- Vegetable oil as used in medieval lamps simply cannot burn in the open because the flashpoint is far too high (link).
- Use of it as a grenade overshadows existing low-level player powers (attacks and spells).
- It's unfair to have the power "hidden" in the DM's book where new players won't know about it, and
- It contradicts Gygax's thesis in the DMG that chemicals are less volatile in the fantasy world than real life (p. 32, 113).
Generally any combination of realism plus game design running in the same direction locks in a decision for my games (see golden rule: link), but here I've got a quadrafecta, so you might say that the proper ruling is massively overdetermined. You can see prior blogs for more of my gaming history and analysis of the subject (link), and also documentation of me actually running the experiment in trying, and failing, to get a pool of vegetable oil to burn (link). (Side note: This is not to say that some "Greek Fire" element in the campaign is totally out of place, but it must be intentionally designed and priced appropriately, not the same as mundane lamp oil, and not the result of a rules glitch or oversight.)
But one other possible consideration remains. Previously, poster DHBoggs was tremendously helpful in pointing out the following quote by Gygax in the ENWorld Q&A thread from 2007 (emphasis mine; currently archived here):
In OD&D the 1st level PCs did do several things to help extend their chances--hire men-at-arms, use missile weapons (including flaming lamp oil, that is kerosene), and run away when things appeared to be too dangerous to stay and fight.
While "kerosene" wasn't trademarked as such until 1854, and thus the name would be an anachronism in the middle-ages milieu, similar processes were described as far back as the 9th century (link). Thus, one might hold out hope that the basic D&D campaign has access to somewhat more advanced lamp oil technology, i.e., kerosene, which may be more successful in burning as a weapon in the open. So we should run that experiment and check -- although if you read the link above on "flashpoints", then you already know what the answer will be...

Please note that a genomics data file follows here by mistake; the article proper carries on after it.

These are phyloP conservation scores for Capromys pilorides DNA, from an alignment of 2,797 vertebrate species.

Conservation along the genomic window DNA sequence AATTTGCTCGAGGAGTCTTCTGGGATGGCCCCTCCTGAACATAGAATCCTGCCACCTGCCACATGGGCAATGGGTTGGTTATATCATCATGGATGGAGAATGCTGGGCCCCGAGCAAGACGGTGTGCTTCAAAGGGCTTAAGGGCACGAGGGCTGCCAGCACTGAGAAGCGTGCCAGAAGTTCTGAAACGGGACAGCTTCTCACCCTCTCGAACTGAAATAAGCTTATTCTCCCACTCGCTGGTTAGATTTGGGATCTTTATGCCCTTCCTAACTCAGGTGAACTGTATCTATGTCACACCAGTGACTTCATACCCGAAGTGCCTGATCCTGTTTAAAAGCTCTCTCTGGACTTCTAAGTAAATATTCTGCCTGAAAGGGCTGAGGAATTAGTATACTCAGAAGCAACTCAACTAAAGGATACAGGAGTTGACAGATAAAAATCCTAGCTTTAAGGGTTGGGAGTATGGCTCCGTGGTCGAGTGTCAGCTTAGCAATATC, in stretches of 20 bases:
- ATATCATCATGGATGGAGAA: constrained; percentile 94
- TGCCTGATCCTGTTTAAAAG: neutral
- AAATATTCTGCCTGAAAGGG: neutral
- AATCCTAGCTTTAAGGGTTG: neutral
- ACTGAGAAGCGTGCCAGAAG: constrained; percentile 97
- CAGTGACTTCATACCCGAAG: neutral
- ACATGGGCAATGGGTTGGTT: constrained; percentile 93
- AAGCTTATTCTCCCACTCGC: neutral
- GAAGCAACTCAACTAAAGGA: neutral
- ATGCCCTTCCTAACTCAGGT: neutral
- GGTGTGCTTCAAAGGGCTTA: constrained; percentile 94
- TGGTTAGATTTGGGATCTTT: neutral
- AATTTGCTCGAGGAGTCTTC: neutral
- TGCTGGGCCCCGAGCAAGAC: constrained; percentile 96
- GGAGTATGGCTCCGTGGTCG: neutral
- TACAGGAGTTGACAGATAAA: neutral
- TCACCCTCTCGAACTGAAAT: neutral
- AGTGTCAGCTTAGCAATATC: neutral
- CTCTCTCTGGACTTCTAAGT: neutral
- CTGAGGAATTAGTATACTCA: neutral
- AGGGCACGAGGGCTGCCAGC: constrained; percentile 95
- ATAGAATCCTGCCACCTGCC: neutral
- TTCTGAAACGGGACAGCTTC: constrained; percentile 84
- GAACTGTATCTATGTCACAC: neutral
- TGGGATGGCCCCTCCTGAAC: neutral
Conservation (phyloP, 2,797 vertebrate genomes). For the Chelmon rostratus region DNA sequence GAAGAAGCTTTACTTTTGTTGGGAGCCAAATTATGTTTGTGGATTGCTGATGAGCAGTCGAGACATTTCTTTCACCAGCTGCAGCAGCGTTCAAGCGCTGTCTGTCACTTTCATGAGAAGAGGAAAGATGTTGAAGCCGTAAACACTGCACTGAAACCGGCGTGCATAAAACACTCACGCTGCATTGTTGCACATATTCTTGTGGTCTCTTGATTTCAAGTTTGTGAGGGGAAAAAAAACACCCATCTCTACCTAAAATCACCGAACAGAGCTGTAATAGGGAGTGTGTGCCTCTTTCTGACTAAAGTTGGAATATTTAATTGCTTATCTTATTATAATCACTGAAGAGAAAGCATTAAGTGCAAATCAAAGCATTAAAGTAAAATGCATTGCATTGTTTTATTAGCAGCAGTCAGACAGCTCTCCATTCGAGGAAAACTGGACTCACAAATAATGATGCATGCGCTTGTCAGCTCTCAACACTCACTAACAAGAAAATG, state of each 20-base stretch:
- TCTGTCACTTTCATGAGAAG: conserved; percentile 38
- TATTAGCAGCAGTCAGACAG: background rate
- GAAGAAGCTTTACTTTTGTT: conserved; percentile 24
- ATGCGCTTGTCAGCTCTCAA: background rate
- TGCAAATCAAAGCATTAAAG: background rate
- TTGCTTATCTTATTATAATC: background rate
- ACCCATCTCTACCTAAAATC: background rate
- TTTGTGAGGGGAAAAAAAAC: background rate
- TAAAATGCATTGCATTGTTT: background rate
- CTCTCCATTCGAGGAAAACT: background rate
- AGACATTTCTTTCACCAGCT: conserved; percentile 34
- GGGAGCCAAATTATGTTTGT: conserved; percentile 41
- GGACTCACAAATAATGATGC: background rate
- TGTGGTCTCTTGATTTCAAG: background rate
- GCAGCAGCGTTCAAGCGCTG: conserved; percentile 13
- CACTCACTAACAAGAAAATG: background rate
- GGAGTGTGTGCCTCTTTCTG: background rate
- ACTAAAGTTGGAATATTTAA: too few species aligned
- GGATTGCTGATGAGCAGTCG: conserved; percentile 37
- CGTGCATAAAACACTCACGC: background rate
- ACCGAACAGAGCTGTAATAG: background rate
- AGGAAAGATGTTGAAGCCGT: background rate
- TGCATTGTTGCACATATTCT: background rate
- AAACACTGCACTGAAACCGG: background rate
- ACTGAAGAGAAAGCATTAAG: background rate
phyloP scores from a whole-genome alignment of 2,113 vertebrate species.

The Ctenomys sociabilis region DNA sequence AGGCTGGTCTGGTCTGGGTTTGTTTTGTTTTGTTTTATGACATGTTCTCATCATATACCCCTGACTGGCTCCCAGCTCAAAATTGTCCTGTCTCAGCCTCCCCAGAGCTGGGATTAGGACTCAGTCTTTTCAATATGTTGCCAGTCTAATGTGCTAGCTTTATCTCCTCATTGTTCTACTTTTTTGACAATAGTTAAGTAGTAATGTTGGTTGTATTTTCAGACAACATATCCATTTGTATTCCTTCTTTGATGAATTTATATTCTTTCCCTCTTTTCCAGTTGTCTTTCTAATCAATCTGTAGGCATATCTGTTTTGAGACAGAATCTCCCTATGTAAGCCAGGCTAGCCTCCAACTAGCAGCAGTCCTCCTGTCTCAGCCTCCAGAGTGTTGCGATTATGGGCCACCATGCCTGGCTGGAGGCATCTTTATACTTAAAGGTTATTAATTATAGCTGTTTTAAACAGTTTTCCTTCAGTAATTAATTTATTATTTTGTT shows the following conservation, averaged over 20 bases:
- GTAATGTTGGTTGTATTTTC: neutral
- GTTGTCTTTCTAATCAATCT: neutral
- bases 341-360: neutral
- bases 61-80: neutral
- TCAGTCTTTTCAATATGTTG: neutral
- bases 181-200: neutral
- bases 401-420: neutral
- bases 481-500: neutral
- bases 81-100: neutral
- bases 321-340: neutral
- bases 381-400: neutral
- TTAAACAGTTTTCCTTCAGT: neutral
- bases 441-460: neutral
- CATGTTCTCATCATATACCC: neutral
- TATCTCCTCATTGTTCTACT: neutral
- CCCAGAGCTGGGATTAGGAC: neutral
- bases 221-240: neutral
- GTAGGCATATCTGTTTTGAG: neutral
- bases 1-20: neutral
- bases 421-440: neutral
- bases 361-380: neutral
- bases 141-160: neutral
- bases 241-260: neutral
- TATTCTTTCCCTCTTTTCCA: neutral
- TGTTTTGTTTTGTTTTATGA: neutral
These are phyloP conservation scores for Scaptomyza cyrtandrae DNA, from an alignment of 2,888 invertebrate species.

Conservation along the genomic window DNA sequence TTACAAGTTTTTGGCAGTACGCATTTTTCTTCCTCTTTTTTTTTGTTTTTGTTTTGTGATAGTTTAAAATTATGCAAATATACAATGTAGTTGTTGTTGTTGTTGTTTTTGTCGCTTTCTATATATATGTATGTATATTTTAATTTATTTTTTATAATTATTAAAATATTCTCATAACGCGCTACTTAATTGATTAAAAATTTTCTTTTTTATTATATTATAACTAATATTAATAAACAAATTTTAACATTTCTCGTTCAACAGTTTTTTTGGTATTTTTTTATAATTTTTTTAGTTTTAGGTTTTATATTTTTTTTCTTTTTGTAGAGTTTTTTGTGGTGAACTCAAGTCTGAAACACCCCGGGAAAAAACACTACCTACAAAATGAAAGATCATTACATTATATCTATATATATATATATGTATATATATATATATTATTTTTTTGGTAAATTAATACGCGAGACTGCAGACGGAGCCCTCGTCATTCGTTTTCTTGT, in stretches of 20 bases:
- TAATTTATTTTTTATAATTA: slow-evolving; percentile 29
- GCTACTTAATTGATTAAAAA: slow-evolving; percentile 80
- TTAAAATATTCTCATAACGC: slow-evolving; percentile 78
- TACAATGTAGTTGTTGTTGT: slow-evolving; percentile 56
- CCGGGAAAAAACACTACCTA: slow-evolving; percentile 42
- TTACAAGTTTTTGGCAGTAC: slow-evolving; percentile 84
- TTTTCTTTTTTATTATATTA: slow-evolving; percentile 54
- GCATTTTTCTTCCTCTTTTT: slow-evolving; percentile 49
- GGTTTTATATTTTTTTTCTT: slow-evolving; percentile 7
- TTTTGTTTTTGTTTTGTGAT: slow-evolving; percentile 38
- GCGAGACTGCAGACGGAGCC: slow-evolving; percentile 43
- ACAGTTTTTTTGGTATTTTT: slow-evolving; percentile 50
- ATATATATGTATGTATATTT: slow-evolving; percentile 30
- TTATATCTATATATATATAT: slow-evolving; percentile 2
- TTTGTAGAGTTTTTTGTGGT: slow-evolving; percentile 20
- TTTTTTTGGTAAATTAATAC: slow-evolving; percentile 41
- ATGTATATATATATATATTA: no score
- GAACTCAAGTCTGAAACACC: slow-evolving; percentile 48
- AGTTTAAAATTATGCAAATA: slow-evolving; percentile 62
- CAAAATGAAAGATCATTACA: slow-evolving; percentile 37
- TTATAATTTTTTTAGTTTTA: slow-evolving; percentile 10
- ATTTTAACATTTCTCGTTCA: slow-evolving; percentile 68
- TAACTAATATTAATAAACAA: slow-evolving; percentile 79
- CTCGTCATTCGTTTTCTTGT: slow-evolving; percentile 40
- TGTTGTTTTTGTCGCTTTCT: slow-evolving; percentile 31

Today I've procured a quantity of kerosene and poured it in the bottom of this container.
Applying a lit match to the surface of the pool of kerosene does nothing (even on a fairly hot day); the flashpoint is too high for it too ignite (specifically, somewhere between 100 and 160 degrees Fahrenheit).
Even dropping the lit match directly in the pool of kerosene does nothing except burn the match itself.
Now, if we set up some element as a wick (which could be a bit of string or the match itself) and allow it to become saturated with the fluid, then it certainly does draw up the kerosene to maintain the flame, thus serving as a very nice source of light.
Actually, the wick burns like the dickens when I do this. I'd better put it out before I stink up my whole room. But usable as a weapon, grenade, or burning pool of oil? No, that's impossible.
In conclusion: There's definitely no substance that's both commonly used as lamp oil and has the capacity of igniting in an open pool (at normal temperatures). The very idea is just kind of ludicrous, akin to saying that one's pack-mule can naturally fly, or that one could live by eating nothing but belladonna (deadly nightshade). Maybe with some magical or exotic treatment it's an interesting element, but not out-of-the-box as a mundane, everyday item. Even if we posit some anachronistically more advanced substance like kerosene, as shown here, it still fails the test.